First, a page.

Grapevine, Texas is well on its way to achieving critical mass with its Urban Wine Trail, and my husband and I recently got to experience yet another appealing example in the warm, inviting atmosphere of the Umbra Winery tasting room.
We were doing a little holiday shopping and visiting a couple of our other favorite wineries along Main Street when we looked into the window of Umbra and liked what we saw. So, while I wasn’t expecting to do a write-up on Umbra, we were drawn through its doors and immediately greeted by the owner, John Wilson. That’s the best kind of review to get to write—the one where you find it irresistible!
We were fortunate that both John and his wife Debbie Wilson were there, and they had just a little time to talk with us, since it was about 3:30 pm and things weren’t too hectic. What drew us in was the sleek yet comfortable décor with its stunning uplit bar, glowing with hits of amber and brown. Debbie explained that the bar was constructed by Luminexa, with the idea of adding a warm ray of “sun” to the room.
Umbra is actually the recent reincarnation of CrossRoads Winery, which John and Debbie acquired back in January of this year. They moved the tasting room from Frisco to Grapevine (to take advantage of the aforementioned “critical mass”), and their production facility is located in Little Elm. They had just officially opened their doors 15 days ago when we visited them.
The Euro-urban “Enoteca” theme is carried throughout the bar, with comfortable open seating as well as bar space. Debbie spent many years traveling in Europe and even lived in Puglia, Italy for a time, and she studied cooking in Tuscany. The food is simple and fresh in keeping with the owners’ vision of attractive plating and wine pairing, and it consists of mainly small plates with a Mediterranean theme: Burrata cheese, meatballs marinara, hummus, antipasto, and so on.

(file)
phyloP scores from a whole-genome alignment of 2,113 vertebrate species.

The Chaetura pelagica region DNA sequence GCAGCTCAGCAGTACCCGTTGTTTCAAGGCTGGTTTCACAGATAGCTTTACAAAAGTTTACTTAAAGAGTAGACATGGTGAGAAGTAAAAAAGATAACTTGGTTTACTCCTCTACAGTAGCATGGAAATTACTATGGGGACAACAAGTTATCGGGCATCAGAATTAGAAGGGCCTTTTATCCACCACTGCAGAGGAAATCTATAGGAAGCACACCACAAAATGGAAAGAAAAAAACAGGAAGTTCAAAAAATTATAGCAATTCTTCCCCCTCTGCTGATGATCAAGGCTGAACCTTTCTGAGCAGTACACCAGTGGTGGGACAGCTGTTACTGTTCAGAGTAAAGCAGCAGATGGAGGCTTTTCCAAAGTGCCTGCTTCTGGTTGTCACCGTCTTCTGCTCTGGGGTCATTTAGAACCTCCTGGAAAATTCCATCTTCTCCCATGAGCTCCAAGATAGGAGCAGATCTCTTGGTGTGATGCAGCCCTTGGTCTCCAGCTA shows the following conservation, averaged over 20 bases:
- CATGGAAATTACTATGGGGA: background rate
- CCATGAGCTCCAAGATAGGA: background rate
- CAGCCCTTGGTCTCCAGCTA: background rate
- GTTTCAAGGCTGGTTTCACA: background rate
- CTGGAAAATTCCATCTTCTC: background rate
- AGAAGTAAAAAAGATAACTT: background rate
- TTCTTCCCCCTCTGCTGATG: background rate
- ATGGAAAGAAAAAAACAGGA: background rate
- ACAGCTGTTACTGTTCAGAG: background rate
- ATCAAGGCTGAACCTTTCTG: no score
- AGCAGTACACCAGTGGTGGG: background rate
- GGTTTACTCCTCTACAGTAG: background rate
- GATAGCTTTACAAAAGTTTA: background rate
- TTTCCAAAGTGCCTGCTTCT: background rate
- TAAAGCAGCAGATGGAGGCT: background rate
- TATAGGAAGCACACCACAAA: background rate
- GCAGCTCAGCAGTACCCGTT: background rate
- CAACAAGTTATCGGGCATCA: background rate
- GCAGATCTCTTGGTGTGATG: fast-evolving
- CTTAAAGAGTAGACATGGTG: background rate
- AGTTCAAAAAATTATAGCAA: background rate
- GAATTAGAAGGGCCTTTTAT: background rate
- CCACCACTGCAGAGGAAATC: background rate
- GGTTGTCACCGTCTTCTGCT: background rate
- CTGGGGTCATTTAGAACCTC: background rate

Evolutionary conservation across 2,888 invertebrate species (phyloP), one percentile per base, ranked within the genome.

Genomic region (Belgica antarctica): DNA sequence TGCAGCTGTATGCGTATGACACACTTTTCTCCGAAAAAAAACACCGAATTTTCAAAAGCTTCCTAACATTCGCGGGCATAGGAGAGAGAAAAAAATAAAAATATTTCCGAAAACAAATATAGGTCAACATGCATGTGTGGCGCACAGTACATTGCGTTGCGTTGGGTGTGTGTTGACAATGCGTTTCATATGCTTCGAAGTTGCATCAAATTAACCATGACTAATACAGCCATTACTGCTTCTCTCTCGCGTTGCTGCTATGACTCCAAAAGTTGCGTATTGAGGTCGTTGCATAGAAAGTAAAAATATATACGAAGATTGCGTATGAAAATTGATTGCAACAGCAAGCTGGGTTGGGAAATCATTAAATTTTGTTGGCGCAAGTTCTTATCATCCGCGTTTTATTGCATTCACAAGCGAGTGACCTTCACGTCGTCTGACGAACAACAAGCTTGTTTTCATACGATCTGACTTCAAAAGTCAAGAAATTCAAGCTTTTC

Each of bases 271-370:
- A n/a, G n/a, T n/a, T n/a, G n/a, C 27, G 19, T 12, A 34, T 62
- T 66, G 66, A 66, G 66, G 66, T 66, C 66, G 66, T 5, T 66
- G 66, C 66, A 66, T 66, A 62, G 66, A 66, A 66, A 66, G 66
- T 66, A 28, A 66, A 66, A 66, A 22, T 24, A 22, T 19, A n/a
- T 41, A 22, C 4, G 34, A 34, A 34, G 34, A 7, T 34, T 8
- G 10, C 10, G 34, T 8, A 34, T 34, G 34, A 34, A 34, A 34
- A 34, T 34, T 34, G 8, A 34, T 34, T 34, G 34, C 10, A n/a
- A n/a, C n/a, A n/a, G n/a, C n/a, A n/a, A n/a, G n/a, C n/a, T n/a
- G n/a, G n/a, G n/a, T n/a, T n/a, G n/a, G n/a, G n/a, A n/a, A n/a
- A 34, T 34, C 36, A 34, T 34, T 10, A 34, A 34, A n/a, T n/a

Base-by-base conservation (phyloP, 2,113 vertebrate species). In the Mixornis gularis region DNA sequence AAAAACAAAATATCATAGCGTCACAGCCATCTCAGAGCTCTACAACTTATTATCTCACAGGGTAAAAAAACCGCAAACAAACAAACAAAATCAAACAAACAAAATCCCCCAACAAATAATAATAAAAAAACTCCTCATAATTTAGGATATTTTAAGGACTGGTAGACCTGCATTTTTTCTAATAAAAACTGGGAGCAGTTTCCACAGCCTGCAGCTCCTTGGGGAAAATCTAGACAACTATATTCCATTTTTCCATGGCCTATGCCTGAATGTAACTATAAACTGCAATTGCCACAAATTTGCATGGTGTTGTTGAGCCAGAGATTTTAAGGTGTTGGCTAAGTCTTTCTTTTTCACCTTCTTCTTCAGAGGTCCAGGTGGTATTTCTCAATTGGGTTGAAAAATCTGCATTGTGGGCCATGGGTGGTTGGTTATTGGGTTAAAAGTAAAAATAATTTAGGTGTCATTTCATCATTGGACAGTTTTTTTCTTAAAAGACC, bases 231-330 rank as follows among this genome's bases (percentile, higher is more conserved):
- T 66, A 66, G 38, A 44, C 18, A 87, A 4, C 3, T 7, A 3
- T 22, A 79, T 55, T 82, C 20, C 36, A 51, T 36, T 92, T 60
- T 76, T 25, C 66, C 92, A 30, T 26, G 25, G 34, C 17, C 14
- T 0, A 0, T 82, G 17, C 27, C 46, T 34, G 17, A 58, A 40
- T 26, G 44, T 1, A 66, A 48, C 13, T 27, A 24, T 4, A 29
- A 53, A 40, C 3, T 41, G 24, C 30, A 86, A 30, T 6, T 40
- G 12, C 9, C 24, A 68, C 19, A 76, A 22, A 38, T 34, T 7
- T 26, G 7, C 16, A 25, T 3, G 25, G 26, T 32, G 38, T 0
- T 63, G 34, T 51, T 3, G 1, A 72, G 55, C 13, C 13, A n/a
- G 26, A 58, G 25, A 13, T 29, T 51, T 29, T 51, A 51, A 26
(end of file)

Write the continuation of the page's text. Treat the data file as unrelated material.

John Otis is the wine maker for Umbra, and they have some wines that are made from all-Texas grapes grown in Bingham Family and Oswald vineyards, and others that are made from a blend of California, Washington, and Texas grapes; the menu clearly lays out the grape origins. Wines range from dry reds to seasonal dessert wines, and you can enjoy wines by the glass or by the bottle as well as wine flights of three 2-ounce pours. If you have a non-drinking companion in tow, they also have sodas available, and while they don’t have a full-fledged retail shop per se, they do have wine accessories, chocolates, and a few other gift-type items for sale.
The name Umbra actually refers to the dark shadow cast by the earth, moon, or other body during an eclipse, and the Umbra logo represents the meeting of two heavenly bodies as well as the blend of art and science that is wine making. We really enjoyed the relaxing environment of Umbra, which was like a relaxing oasis in the midst of all the holiday hustle-bustle.
The Umbra Winery tasting room is located at 415 S. Main in Grapevine and is open Sunday through Thursday from 11 am to 9 pm, and Friday and Saturday from 11 am to 11 pm.
Some images courtesy of Umbra Winery